Contrary to popular belief, decomposing dinosaurs are not what formed the world’s oil and gas deposits.
Crude oil and natural gas were being made into fossil fuels eons before the dinosaurs ruled the earth and are the remains of plants and animals that fell to ocean floors and were then covered up under layers of sediment as they decomposed. Over time, those deposits were subjected to heat and pressure that changed them into hydrocarbons and other organic compounds.
While that process took millions of years, Canfor research engineer Faye Cuadra and her team at Intercontinental Pulp in Prince George are figuring out ways drastically shrink the time required, using forestry and pulp mill waste as the source material. The technology is already proven to work and Cuadra’s work in the lab is refining the process that will take wet organic material produced as byproducts of the pulp mill and convert that fuel for transportation.
“What we’re trying to do is significantly lower that timeframe where you can actually produce the oil and they’re saying that, commercially, it’ll be minutes instead of a million of years,” said Cuadra.
“It’s a clean source of energy and it’s going to contribute to the oil and gas industry. Most of the technology we’re looking at is still in research and development pilot plant stage, so we’re trying to raise the bar a bit higher, from a pilot plant to a demonstration plant or a commercial plant. Once it’s built and once it’s operational it’s definitely going to change where we get our oil from.”
The Arbios Biotech project is a joint venture between Canfor and Licella Fibre Fuels, an Australian technology company that has devised a method and the equipment to turn renewable pulp mill waste into transportation fuel. The partnership formed in May 2016 and the following year the federal government provided Canfor a $13 million cleantech grant.
“It’s pretty exciting,” said James Spankie, Canfor’s director of biofuel development Spankie. “It has a lot of potential for reducing waste generation in a lot of different industries and it’s turning into a made-in-Canada solution and our proposal is to go forward with something right now in Prince George. Anything made of carbon, oxygen and hydrogen could potentially be a feed stock.”
Canfor has been encouraged by feasibility studies and the next phase will be to approve further capital spending on the project to find alternative uses for forest and pulp products.
“We know that it’s something we’re going to have to do as a business, just to exist over the next number of decades,” said Spankie. “There’s a lot of good tie-ins to our existing business in that we’re here in Prince George, and we have very well-established supply chains with respect to forest materials. We have a refinery across the way (the former Husky plant now owned by Tidewater Midstream Ltd.) and there’s strong regulatory support for this type of work and the political support is very much there.”
The clean energy aspect is creating corporate momentum and political favour for the Arbios Biotech project.
“The bottom line is we saw a technology where we could transform the carbon cycle, from pulling carbon out of the ground and into the air, where we’ve actually got a living system that pulls the carbon out of the air back into trees, basically limiting the circle to above ground,” said Spankie. “So instead of adding to the issue with carbon dioxide in the air we’re participating in it so we’re pulling it out, because trees are perfect for that and they actually convert the carbon dioxide into chemical energy.”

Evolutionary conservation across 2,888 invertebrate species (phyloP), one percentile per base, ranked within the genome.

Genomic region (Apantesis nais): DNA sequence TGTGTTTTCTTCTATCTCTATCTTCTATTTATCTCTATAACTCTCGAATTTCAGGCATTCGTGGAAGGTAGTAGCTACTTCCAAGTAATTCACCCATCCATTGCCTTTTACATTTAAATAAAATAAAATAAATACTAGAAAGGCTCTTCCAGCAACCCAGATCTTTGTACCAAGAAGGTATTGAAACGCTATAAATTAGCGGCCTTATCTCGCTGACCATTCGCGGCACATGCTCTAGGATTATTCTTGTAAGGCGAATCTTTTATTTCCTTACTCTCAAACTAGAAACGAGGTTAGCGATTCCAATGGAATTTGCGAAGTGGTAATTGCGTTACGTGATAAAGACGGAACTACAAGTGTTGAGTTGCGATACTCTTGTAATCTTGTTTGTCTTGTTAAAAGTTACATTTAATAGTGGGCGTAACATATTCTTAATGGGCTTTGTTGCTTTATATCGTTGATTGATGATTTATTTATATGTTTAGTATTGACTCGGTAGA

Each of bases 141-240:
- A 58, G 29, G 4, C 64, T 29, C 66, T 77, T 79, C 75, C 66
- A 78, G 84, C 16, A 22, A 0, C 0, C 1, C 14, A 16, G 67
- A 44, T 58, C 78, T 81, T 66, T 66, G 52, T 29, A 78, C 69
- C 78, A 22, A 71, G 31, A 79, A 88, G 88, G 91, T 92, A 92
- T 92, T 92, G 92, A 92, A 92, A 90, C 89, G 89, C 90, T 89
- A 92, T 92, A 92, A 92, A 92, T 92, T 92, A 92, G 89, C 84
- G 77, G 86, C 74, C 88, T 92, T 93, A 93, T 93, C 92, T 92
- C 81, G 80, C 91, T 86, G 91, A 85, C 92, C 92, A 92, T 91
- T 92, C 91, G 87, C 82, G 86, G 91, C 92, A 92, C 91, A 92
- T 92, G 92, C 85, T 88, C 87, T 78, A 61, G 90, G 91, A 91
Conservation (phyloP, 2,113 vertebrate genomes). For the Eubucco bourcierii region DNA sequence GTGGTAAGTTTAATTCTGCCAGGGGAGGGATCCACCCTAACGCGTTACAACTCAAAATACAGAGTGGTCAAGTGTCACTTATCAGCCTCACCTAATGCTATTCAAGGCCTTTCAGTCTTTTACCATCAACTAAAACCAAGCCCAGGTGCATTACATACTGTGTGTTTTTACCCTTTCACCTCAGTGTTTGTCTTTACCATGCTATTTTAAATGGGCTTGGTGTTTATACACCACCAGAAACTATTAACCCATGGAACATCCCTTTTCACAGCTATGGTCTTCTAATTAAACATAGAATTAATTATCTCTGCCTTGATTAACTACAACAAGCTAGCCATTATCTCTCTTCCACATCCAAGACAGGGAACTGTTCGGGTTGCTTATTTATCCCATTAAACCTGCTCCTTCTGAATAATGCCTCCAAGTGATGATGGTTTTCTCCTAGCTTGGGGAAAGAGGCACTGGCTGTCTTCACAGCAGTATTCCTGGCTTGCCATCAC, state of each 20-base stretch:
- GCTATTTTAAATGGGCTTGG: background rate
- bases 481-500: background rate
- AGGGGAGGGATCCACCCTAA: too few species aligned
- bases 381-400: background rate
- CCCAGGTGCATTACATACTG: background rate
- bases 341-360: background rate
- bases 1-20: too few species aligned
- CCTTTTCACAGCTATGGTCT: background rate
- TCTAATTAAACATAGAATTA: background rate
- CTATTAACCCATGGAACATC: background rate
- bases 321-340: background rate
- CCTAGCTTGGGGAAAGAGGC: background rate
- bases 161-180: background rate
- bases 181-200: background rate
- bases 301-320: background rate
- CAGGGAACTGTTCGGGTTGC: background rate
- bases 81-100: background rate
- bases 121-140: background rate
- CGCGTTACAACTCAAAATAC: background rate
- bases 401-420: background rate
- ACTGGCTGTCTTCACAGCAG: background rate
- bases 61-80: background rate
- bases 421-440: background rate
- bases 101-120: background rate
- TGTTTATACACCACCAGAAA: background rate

Cuadra is experimenting in Canfor’s lab off Pulpmill Road to refine the process which involves using Licella’s catalytic hydrothermal reactor, which uses heat and pressure to convert the slurry of wood and water already being produced in the kraft pulping process and make it into biocrude oil to be refined into biofuel and biochemicals. As an engineer-in-training at Intercon, her work on the project led to Cuadra’s selection a few weeks ago for the Forest Products Association of Canada’s Rising Star award.
“It’s been a very great honour receiving the award, I’m really happy and a bit surprised I actually got it,” said the 27-year-old. “When I heard about the nomination in February that was more than enough for me. The nomination just gave me some validation that I’m doing good at what I’m doing and it made me feel appreciated. I’m very lucky to get this opportunity, it’s a very unique and groundbreaking project that I can contribute to.”
Cuadra, is a native of the Philippines and moved to Kelowna with her family in 2011, graduated from UBC in 2107 with a degree in chemical engineering. During that time she worked as a co-op student on research to find alternate materials to work as batteries for electrical storage in power systems. Canfor hired her early in 2018 as an intern to develop the lab work and testing and the preliminary engineering of the project, which is still in the development stage.
“She has basically become the preeminent expert on biocrude distillation in the world,” said Spankie. “She’s very smart and she has a great work ethic and is very keen and engaged with the project and she’s accepted all the missions we’ve thrown at her with great enthusiasm. So we nominated her for the award, which was accepted and that’s awesome.
“She represents a lot of what’s really good about young people coming out of school these days that should be held up as an example. She has a lot of the ‘old school’ type of work ethics with very ‘new school’ in-depth understanding of new technology and how to apply it in the workplace and she’s been doing a bang-up job for us.”